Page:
I think the OP is more right than wrong, legally.You know what ... your arrogance and attitude are beginning to wear on me. Too bad you aren’t half as smart as you think you are.
Losing Your Right to Recover: The Risks of Firing a Contractor for Deficient Work - Pushor Mitchell LLP
The common law imputes an implied condition into all construction contracts that the owner will not prevent a contractor from accessing the worksite. Where an owner denies a contractor access to the worksite, he or she is repudiating the contract, thereby releasing the contractor from any obligations under the contract which would include completing work and repairing deficiencies.
In other words, by depriving Mr. Jozsa the opportunity to remedy his work, Ms. Sebazco was depriving herself of the right to seek damages for the defective work. Generally, if an owner is dissatisfied with a contractor’s work, the appropriate course of conduct is to document the deficiencies, make a demand for the contractor to address the deficiencies and allow the contractor reasonable and necessary access to make the repairs.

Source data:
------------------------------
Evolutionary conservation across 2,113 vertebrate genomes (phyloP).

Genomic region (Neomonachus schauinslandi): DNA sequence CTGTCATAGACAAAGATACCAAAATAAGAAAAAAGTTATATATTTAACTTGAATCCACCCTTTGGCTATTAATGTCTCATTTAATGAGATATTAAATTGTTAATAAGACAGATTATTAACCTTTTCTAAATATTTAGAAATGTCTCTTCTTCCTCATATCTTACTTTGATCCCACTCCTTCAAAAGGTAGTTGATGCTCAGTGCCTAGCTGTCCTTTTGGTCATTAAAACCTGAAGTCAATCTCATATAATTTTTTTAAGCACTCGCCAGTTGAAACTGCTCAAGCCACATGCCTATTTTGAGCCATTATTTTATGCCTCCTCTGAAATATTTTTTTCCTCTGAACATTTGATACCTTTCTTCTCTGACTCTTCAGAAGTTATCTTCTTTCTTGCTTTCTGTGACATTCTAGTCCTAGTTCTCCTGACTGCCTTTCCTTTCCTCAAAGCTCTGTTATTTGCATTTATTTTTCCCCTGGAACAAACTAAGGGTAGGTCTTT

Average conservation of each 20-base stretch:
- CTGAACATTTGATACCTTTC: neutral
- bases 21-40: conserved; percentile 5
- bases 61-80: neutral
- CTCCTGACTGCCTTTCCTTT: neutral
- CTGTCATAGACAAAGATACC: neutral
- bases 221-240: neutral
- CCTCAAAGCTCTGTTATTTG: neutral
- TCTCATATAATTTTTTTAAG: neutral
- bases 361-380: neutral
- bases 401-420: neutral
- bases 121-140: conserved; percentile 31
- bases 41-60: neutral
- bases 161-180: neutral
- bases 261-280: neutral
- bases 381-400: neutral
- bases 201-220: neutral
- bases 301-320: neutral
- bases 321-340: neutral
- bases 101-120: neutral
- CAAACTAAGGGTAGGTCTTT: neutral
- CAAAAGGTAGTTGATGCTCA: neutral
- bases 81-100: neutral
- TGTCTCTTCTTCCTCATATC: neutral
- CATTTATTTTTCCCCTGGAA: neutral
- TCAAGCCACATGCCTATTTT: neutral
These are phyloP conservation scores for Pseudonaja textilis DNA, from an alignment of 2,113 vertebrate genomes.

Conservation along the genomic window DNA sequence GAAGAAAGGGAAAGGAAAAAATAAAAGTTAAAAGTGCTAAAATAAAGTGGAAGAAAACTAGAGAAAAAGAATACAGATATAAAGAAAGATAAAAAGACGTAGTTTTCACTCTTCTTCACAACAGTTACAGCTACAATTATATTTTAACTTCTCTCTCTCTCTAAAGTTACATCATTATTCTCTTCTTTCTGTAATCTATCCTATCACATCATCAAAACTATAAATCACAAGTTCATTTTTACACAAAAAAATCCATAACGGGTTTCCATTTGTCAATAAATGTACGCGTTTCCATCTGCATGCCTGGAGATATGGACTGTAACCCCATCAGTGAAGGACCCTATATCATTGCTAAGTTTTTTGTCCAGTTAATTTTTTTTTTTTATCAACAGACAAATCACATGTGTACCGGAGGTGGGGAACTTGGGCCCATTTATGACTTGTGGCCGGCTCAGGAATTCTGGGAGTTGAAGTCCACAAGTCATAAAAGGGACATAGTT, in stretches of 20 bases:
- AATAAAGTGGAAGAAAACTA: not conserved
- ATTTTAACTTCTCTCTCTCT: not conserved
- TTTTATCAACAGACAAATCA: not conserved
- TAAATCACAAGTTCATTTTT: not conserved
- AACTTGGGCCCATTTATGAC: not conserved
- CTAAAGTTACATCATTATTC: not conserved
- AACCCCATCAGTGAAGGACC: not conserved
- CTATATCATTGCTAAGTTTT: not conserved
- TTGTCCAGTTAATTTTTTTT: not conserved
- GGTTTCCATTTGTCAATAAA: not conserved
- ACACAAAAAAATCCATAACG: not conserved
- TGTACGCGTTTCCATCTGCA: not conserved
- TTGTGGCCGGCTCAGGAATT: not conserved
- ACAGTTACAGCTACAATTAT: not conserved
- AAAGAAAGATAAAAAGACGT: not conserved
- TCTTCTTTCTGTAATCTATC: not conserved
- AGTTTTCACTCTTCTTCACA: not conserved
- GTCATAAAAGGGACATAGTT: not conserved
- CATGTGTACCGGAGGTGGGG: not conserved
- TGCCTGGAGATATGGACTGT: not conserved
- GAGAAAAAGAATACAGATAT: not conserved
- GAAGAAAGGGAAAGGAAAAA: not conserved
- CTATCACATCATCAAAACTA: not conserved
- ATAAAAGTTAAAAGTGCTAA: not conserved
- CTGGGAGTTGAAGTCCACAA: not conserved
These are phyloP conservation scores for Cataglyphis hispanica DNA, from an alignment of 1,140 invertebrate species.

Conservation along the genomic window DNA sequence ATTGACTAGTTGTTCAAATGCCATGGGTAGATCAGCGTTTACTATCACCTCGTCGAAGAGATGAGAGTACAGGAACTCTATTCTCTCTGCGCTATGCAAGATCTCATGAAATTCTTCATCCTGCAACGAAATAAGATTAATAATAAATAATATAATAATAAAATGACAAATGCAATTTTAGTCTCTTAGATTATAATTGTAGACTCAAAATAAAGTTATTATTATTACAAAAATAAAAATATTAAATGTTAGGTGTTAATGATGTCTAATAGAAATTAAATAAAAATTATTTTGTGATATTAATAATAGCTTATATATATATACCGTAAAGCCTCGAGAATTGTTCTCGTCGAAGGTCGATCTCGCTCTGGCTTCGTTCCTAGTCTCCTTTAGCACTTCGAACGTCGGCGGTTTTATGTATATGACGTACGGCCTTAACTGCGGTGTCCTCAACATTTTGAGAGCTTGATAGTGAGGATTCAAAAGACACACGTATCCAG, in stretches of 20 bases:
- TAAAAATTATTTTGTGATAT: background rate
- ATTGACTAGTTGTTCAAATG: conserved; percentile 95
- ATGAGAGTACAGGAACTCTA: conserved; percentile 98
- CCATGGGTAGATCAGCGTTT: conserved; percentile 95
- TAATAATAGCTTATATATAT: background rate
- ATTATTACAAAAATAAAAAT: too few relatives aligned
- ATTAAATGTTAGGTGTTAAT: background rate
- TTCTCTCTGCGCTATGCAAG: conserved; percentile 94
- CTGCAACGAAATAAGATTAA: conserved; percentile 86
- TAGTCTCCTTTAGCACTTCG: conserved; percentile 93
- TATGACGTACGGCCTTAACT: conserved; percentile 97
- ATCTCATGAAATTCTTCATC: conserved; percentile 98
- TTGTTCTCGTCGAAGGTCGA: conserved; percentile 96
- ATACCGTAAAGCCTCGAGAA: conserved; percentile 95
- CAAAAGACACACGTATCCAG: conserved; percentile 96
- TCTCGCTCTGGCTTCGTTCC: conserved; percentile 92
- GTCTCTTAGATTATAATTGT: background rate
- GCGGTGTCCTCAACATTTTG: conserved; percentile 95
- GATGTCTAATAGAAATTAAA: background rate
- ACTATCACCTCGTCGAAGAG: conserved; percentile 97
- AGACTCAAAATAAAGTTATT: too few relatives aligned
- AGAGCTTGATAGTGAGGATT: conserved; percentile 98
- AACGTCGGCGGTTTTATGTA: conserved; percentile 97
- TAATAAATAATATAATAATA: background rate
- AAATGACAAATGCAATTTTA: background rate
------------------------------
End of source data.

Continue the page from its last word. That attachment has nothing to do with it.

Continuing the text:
The problem is that quality is a subjective thing. The contract was for a concrete driveway ... he got that. I read that he wanted a broom finish ... got that too. Crack control joints ... they are present. So unless he can point out specific faults, he is going to have a difficult time convincing the judge that he deserves a complete re-do. And ... i bet the contract includes an arbitration clause, which is going to really mess with the situation.I think the OP is more right than wrong, legally.